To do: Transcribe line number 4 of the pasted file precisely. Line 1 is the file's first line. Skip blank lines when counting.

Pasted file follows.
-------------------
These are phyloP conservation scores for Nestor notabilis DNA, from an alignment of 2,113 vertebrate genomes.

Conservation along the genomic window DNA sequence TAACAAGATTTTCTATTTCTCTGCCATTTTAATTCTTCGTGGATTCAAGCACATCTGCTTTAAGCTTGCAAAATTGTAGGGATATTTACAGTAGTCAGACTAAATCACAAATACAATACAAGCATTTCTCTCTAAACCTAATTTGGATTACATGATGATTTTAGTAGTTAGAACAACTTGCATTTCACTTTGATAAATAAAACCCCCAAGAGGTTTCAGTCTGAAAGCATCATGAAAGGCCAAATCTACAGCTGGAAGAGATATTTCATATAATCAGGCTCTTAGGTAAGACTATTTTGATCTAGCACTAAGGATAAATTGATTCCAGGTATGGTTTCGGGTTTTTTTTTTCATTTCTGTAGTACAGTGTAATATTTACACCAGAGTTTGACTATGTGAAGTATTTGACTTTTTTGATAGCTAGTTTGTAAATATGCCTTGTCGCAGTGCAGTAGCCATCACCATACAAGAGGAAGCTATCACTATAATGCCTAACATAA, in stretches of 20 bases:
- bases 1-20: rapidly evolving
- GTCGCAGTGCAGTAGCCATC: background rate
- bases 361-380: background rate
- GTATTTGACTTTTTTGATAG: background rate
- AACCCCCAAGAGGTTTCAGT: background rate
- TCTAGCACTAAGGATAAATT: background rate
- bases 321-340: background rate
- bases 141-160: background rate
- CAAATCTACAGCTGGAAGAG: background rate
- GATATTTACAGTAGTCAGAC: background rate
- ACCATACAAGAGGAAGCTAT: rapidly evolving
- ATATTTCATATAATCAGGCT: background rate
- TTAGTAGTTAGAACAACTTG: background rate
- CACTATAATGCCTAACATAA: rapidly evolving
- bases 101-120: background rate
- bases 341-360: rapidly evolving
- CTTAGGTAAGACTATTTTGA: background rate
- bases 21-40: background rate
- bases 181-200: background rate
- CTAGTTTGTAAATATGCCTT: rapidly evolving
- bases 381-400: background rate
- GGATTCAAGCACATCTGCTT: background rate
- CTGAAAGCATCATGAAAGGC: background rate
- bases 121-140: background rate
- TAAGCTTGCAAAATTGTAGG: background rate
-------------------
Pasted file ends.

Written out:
- GTCGCAGTGCAGTAGCCATC: background rate